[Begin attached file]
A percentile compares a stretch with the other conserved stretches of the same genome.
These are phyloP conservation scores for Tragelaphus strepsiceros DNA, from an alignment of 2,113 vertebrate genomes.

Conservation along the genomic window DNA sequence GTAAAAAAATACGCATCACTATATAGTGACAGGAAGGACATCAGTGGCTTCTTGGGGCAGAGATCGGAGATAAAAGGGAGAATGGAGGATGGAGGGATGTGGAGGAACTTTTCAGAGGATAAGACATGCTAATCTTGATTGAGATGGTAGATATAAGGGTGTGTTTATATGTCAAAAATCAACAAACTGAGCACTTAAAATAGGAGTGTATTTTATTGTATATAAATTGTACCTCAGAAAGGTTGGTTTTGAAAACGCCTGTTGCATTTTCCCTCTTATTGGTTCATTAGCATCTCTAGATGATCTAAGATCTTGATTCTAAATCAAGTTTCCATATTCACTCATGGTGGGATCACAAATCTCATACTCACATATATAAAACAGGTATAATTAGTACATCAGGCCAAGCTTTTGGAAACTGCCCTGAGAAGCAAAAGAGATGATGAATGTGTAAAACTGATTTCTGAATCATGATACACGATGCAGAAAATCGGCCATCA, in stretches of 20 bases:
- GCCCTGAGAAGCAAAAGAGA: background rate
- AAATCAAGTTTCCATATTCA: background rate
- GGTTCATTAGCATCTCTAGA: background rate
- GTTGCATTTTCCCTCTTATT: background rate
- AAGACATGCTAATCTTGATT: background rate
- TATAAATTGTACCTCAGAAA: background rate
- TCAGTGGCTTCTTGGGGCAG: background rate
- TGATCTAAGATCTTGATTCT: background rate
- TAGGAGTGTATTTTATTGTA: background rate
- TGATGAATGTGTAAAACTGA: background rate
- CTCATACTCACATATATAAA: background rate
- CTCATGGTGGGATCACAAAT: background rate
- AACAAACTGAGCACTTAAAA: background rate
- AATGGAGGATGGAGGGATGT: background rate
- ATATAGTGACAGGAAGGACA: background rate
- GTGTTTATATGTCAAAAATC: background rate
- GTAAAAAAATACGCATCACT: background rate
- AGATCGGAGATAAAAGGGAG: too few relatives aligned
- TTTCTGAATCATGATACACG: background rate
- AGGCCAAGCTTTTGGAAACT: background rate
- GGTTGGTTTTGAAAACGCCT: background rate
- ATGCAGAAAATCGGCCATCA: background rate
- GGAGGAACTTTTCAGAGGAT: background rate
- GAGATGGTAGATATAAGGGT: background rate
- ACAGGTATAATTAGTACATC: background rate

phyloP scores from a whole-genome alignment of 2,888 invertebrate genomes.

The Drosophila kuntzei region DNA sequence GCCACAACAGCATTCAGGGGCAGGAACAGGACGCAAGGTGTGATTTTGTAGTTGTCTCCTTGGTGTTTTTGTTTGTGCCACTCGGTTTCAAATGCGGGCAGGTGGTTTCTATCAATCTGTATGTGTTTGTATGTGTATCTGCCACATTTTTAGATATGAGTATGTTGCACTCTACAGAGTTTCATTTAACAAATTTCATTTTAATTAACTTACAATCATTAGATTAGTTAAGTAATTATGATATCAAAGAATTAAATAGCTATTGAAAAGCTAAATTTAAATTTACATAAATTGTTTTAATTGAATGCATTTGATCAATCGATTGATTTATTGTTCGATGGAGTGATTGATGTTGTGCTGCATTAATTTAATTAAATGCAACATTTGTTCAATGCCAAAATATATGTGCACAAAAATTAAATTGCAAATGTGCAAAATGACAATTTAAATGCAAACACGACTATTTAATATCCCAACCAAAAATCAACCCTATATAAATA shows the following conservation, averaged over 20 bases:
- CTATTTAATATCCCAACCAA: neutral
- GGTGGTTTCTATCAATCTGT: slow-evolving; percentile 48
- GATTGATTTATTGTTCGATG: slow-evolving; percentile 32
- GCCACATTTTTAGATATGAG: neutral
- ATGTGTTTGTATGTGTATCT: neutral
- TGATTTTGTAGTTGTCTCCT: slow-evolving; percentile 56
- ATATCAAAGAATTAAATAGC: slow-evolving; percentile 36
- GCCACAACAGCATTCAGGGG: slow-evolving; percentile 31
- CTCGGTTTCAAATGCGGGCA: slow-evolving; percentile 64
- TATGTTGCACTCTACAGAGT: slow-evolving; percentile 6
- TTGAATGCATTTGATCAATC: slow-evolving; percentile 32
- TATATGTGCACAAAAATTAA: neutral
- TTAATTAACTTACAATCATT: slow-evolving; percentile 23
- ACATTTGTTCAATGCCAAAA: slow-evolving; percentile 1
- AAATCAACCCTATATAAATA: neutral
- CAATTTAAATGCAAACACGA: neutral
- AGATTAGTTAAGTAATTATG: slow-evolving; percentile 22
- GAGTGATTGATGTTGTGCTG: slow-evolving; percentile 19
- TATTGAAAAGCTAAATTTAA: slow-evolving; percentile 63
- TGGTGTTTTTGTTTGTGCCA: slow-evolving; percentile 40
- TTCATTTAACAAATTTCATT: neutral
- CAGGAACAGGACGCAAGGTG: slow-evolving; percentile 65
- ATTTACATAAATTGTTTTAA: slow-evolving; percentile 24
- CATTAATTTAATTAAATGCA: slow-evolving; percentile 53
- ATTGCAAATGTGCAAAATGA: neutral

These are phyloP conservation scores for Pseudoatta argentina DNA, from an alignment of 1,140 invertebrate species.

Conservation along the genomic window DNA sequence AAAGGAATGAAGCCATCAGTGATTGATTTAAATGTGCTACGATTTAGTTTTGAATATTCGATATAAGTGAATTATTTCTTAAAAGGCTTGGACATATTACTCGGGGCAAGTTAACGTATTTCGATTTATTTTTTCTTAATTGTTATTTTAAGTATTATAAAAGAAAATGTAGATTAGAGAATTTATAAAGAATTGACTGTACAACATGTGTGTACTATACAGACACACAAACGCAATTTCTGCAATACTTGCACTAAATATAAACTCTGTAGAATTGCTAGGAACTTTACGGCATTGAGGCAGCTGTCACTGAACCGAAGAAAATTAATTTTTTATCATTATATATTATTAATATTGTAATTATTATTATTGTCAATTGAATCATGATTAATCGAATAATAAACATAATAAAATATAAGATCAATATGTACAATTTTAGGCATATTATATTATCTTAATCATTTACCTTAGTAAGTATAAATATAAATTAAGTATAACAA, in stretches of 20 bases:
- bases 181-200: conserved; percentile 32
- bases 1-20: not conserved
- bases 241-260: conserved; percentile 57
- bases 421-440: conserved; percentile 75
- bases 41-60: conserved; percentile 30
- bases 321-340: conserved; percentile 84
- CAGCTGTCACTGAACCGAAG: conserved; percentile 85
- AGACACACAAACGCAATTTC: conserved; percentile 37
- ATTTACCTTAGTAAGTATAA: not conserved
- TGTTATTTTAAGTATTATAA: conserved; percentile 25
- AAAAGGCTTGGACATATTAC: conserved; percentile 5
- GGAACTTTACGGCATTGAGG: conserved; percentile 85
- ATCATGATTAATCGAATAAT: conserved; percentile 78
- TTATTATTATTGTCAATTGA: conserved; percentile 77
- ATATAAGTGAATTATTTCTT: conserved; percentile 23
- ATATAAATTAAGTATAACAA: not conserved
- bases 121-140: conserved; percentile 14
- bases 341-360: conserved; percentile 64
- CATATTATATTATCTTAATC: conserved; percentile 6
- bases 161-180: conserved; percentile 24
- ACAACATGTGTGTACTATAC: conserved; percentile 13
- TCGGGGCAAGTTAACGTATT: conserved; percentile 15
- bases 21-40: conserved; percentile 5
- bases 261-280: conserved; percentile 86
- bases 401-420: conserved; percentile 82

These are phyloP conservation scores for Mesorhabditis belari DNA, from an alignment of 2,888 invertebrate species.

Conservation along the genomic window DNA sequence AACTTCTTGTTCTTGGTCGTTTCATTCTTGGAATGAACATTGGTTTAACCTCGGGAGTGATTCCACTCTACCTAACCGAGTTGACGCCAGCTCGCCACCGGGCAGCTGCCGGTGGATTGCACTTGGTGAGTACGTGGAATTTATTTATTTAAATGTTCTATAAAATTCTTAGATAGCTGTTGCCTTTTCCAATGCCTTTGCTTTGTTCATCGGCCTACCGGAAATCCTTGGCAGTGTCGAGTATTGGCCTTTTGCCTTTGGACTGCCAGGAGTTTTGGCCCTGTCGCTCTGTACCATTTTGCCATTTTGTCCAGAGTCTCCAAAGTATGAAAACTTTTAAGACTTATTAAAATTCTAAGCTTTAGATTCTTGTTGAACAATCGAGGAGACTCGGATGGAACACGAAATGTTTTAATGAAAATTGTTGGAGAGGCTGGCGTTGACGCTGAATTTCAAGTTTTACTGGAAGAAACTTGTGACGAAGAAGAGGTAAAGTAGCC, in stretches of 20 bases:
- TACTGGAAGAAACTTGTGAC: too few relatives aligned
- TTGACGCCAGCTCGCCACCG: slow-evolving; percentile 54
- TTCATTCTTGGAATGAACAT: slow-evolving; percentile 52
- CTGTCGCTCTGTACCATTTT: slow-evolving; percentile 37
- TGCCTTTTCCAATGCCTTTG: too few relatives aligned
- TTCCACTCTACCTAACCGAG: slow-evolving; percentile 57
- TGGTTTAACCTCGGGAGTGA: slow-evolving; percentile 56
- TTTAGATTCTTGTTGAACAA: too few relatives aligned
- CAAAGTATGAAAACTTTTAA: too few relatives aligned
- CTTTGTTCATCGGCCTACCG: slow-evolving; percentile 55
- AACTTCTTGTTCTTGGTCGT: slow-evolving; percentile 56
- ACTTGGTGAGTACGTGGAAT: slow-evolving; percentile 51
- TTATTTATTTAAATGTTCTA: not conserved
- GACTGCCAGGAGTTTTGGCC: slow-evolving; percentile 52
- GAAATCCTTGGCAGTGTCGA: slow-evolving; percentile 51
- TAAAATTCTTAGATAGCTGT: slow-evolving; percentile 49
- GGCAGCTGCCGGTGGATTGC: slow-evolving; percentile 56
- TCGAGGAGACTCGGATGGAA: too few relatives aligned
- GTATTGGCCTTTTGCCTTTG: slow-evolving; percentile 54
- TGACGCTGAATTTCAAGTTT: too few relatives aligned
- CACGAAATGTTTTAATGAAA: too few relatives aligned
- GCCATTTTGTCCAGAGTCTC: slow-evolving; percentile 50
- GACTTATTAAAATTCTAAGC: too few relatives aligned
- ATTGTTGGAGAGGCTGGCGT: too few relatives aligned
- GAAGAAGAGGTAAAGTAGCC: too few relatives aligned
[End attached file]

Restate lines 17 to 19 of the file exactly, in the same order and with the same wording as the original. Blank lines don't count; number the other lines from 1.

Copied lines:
- AATGGAGGATGGAGGGATGT: background rate
- ATATAGTGACAGGAAGGACA: background rate
- GTGTTTATATGTCAAAAATC: background rate